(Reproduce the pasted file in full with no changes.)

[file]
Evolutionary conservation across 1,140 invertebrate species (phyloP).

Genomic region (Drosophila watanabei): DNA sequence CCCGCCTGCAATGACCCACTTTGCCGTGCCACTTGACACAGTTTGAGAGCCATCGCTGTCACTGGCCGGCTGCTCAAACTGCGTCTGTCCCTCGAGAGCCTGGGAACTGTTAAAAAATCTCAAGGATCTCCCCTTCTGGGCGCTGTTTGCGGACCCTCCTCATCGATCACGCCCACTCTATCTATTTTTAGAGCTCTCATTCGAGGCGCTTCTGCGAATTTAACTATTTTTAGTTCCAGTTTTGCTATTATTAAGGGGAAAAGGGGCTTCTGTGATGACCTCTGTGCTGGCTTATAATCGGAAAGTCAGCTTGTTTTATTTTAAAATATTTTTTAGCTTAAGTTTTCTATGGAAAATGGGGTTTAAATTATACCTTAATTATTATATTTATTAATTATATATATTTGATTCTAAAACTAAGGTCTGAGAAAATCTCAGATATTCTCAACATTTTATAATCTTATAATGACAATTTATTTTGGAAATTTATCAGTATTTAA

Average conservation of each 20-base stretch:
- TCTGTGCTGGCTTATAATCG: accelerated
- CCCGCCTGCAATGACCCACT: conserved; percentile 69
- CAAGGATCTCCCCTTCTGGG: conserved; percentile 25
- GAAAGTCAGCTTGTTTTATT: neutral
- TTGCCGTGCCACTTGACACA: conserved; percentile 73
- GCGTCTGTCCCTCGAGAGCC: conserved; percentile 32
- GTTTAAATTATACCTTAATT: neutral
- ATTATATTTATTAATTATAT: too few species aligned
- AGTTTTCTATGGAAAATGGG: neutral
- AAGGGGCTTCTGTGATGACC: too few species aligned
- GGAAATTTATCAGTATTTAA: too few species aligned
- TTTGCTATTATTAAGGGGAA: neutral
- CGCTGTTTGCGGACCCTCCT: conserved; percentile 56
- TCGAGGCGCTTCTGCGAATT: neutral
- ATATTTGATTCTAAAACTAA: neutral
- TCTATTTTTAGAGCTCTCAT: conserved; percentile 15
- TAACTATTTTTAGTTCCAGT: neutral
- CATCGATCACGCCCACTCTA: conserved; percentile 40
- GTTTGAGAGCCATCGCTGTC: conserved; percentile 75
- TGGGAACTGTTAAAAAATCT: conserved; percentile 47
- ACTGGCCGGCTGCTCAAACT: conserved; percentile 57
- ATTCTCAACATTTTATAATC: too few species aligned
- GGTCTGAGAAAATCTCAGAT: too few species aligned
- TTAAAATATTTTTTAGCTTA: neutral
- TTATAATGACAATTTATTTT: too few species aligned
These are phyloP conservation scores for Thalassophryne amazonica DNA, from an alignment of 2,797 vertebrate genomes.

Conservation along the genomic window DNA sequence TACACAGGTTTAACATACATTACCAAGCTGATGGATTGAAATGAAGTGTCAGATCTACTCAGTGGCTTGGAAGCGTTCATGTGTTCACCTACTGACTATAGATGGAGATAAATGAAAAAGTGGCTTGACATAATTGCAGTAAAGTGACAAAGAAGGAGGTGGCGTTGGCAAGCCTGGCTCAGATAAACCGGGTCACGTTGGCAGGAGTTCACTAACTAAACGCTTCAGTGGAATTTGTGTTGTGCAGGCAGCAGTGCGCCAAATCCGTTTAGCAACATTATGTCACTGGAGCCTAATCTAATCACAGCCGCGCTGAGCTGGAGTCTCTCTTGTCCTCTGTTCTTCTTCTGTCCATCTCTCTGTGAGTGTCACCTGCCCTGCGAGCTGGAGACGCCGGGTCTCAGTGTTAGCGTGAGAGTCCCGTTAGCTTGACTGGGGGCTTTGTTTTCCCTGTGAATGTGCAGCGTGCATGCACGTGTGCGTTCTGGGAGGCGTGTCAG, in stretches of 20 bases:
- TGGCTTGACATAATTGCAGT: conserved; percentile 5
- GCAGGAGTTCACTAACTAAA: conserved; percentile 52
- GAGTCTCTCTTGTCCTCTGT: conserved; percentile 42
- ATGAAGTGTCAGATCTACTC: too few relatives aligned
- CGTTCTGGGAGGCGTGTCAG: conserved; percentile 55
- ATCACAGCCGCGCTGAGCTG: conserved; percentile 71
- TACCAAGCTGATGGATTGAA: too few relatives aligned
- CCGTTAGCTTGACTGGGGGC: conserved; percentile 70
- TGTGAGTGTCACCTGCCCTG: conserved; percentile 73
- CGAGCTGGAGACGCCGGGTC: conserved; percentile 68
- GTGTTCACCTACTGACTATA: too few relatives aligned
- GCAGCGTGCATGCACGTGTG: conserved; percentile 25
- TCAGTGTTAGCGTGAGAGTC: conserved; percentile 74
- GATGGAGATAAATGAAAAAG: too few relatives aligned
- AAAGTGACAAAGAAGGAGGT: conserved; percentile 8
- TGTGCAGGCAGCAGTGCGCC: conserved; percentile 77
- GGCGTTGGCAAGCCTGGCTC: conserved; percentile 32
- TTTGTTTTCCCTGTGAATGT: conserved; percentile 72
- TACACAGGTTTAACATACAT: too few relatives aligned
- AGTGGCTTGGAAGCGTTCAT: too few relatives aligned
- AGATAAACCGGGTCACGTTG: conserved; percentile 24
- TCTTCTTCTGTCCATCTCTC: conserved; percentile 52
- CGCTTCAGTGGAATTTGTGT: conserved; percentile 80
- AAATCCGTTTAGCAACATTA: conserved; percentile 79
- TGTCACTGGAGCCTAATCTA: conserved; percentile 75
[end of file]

Evolutionary conservation across 1,140 invertebrate species (phyloP).

Genomic region (Drosophila watanabei): DNA sequence CCCGCCTGCAATGACCCACTTTGCCGTGCCACTTGACACAGTTTGAGAGCCATCGCTGTCACTGGCCGGCTGCTCAAACTGCGTCTGTCCCTCGAGAGCCTGGGAACTGTTAAAAAATCTCAAGGATCTCCCCTTCTGGGCGCTGTTTGCGGACCCTCCTCATCGATCACGCCCACTCTATCTATTTTTAGAGCTCTCATTCGAGGCGCTTCTGCGAATTTAACTATTTTTAGTTCCAGTTTTGCTATTATTAAGGGGAAAAGGGGCTTCTGTGATGACCTCTGTGCTGGCTTATAATCGGAAAGTCAGCTTGTTTTATTTTAAAATATTTTTTAGCTTAAGTTTTCTATGGAAAATGGGGTTTAAATTATACCTTAATTATTATATTTATTAATTATATATATTTGATTCTAAAACTAAGGTCTGAGAAAATCTCAGATATTCTCAACATTTTATAATCTTATAATGACAATTTATTTTGGAAATTTATCAGTATTTAA

Average conservation of each 20-base stretch:
- TCTGTGCTGGCTTATAATCG: accelerated
- CCCGCCTGCAATGACCCACT: conserved; percentile 69
- CAAGGATCTCCCCTTCTGGG: conserved; percentile 25
- GAAAGTCAGCTTGTTTTATT: neutral
- TTGCCGTGCCACTTGACACA: conserved; percentile 73
- GCGTCTGTCCCTCGAGAGCC: conserved; percentile 32
- GTTTAAATTATACCTTAATT: neutral
- ATTATATTTATTAATTATAT: too few species aligned
- AGTTTTCTATGGAAAATGGG: neutral
- AAGGGGCTTCTGTGATGACC: too few species aligned
- GGAAATTTATCAGTATTTAA: too few species aligned
- TTTGCTATTATTAAGGGGAA: neutral
- CGCTGTTTGCGGACCCTCCT: conserved; percentile 56
- TCGAGGCGCTTCTGCGAATT: neutral
- ATATTTGATTCTAAAACTAA: neutral
- TCTATTTTTAGAGCTCTCAT: conserved; percentile 15
- TAACTATTTTTAGTTCCAGT: neutral
- CATCGATCACGCCCACTCTA: conserved; percentile 40
- GTTTGAGAGCCATCGCTGTC: conserved; percentile 75
- TGGGAACTGTTAAAAAATCT: conserved; percentile 47
- ACTGGCCGGCTGCTCAAACT: conserved; percentile 57
- ATTCTCAACATTTTATAATC: too few species aligned
- GGTCTGAGAAAATCTCAGAT: too few species aligned
- TTAAAATATTTTTTAGCTTA: neutral
- TTATAATGACAATTTATTTT: too few species aligned
These are phyloP conservation scores for Thalassophryne amazonica DNA, from an alignment of 2,797 vertebrate genomes.

Conservation along the genomic window DNA sequence TACACAGGTTTAACATACATTACCAAGCTGATGGATTGAAATGAAGTGTCAGATCTACTCAGTGGCTTGGAAGCGTTCATGTGTTCACCTACTGACTATAGATGGAGATAAATGAAAAAGTGGCTTGACATAATTGCAGTAAAGTGACAAAGAAGGAGGTGGCGTTGGCAAGCCTGGCTCAGATAAACCGGGTCACGTTGGCAGGAGTTCACTAACTAAACGCTTCAGTGGAATTTGTGTTGTGCAGGCAGCAGTGCGCCAAATCCGTTTAGCAACATTATGTCACTGGAGCCTAATCTAATCACAGCCGCGCTGAGCTGGAGTCTCTCTTGTCCTCTGTTCTTCTTCTGTCCATCTCTCTGTGAGTGTCACCTGCCCTGCGAGCTGGAGACGCCGGGTCTCAGTGTTAGCGTGAGAGTCCCGTTAGCTTGACTGGGGGCTTTGTTTTCCCTGTGAATGTGCAGCGTGCATGCACGTGTGCGTTCTGGGAGGCGTGTCAG, in stretches of 20 bases:
- TGGCTTGACATAATTGCAGT: conserved; percentile 5
- GCAGGAGTTCACTAACTAAA: conserved; percentile 52
- GAGTCTCTCTTGTCCTCTGT: conserved; percentile 42
- ATGAAGTGTCAGATCTACTC: too few relatives aligned
- CGTTCTGGGAGGCGTGTCAG: conserved; percentile 55
- ATCACAGCCGCGCTGAGCTG: conserved; percentile 71
- TACCAAGCTGATGGATTGAA: too few relatives aligned
- CCGTTAGCTTGACTGGGGGC: conserved; percentile 70
- TGTGAGTGTCACCTGCCCTG: conserved; percentile 73
- CGAGCTGGAGACGCCGGGTC: conserved; percentile 68
- GTGTTCACCTACTGACTATA: too few relatives aligned
- GCAGCGTGCATGCACGTGTG: conserved; percentile 25
- TCAGTGTTAGCGTGAGAGTC: conserved; percentile 74
- GATGGAGATAAATGAAAAAG: too few relatives aligned
- AAAGTGACAAAGAAGGAGGT: conserved; percentile 8
- TGTGCAGGCAGCAGTGCGCC: conserved; percentile 77
- GGCGTTGGCAAGCCTGGCTC: conserved; percentile 32
- TTTGTTTTCCCTGTGAATGT: conserved; percentile 72
- TACACAGGTTTAACATACAT: too few relatives aligned
- AGTGGCTTGGAAGCGTTCAT: too few relatives aligned
- AGATAAACCGGGTCACGTTG: conserved; percentile 24
- TCTTCTTCTGTCCATCTCTC: conserved; percentile 52
- CGCTTCAGTGGAATTTGTGT: conserved; percentile 80
- AAATCCGTTTAGCAACATTA: conserved; percentile 79
- TGTCACTGGAGCCTAATCTA: conserved; percentile 75